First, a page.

County opposes annexationPublished 12:11am Thursday, July 10, 2014
NATCHEZ — Adams County’s supervisors vowed to work against any move on the part of the City of Natchez to annex portions of the county into the city limits.
“If they tried to do it, the supervisors will fight it,” Supervisors’ Vice President Mike Lazarus said. “We represent the people of the county, and they don’t want to be annexed.”
During a state of the city address in mid-June, Natchez Mayor Butch Brown said county residents who live in the Beau Pré area “better get ready” when the city is ready for annexation. He later said Beau Pré was used for example purposes, and that the city was interested in annexing business corridors in every direction in order to collect more sales tax revenue.
The city’s six aldermen said they haven’t discussed the issue significantly, but the mayor’s comments were discussed at Monday’s meeting of the county board, with Lazarus saying the county government would get an attorney on retainer to help residents fight any proposal to bring more of the county into the city.
“In the last annexation (in 2009), the only two businesses annexed wanted to be annexed,” Lazarus said Wednesday. “But since the mayor said that, we have gotten more calls from people concerned about it than about the (bankruptcy and sale of the county) hospital.”
Supervisor David Carter said he attended a meeting of homeowners in the Beau Pré area, and many expressed opposition to the idea.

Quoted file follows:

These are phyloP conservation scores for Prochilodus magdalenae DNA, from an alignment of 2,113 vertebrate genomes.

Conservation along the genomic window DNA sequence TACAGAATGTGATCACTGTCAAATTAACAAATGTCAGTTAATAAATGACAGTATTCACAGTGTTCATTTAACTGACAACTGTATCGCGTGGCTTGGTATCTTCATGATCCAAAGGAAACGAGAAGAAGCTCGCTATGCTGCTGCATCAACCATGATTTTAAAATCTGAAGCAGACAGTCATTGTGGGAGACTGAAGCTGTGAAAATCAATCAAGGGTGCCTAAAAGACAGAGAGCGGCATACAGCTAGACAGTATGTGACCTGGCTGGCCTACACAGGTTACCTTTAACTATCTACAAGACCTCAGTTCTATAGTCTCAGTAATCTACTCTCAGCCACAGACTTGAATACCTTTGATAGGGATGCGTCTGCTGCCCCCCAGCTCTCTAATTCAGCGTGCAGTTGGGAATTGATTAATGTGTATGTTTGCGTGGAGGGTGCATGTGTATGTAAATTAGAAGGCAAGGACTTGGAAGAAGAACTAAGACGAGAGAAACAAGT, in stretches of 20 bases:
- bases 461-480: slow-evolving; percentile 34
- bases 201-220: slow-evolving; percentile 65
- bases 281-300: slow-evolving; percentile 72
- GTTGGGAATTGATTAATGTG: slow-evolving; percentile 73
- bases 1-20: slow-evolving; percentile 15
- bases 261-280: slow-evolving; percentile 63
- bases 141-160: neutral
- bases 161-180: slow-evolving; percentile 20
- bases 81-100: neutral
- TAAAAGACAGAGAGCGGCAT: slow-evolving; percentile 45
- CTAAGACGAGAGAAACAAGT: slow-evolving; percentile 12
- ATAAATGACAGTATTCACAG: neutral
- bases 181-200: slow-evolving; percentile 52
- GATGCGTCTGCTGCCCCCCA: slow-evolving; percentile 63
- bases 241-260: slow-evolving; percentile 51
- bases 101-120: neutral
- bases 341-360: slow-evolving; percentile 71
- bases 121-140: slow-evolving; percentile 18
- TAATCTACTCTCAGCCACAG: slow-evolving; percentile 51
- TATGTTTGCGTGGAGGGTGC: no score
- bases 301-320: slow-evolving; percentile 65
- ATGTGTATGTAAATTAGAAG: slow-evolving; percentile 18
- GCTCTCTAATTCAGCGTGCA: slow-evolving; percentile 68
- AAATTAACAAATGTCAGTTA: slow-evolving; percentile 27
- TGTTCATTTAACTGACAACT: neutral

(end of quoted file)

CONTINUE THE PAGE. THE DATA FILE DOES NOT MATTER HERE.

“With everything, there are positives and negatives, and with annexation you would get to vote for the city’s elected representatives,” Carter said. “But for a $300,000 house, you are looking at a 20-percent tax increase. ‘Are you prepared for that’ is a question people are asking.”
Supervisors’ President Darryl Grennell said he has always been against annexation because he is concerned the city will not be able to provide the infrastructure it is supposed to in annexed areas.
But previous experience tells him residents will oppose annexation even without those concerns, Grennell said.
“In the past, I know there were mass meetings where people outside the city limits were getting organized to fight annexation, and I imagine that energy still exists,” he said.
“Those people who were against building and other regulations said, ‘We moved outside the city limits for a reason, because we are against code.’ They want to be able to paint their house the color they want. The county has a lot fewer ordinances than the city does.”
Supervisor Calvin Butler said he has not received any communication from his constituency about annexation, but he knows how many of them feel.
“When I was elected, they said, ‘Please do not let them annex the Broadmoor area or the Washington area,’” Butler said. “They said they moved to the country because they liked the privacy and freedom.”
Supervisor Angela Hutchins said if the city does move forward with any annexation proposal, she will help organize meetings to explain to residents the difference in rules — and taxes — to which they will have to adjust.
“If they want annexation, they probably would vote for it,” she said. “But if they don’t want it, I will do everything in my power to keep them from having that happen.”
But Lazarus said even if the board takes up the mayor’s call to bring in more of the county, he doesn’t think it will be able to pass muster in court when the city has to prove annexation is in the best interest of the municipal cause.
“I think we will be able to prove there is no need,” he said. “There is plenty of room in the city limits for the city to grow.”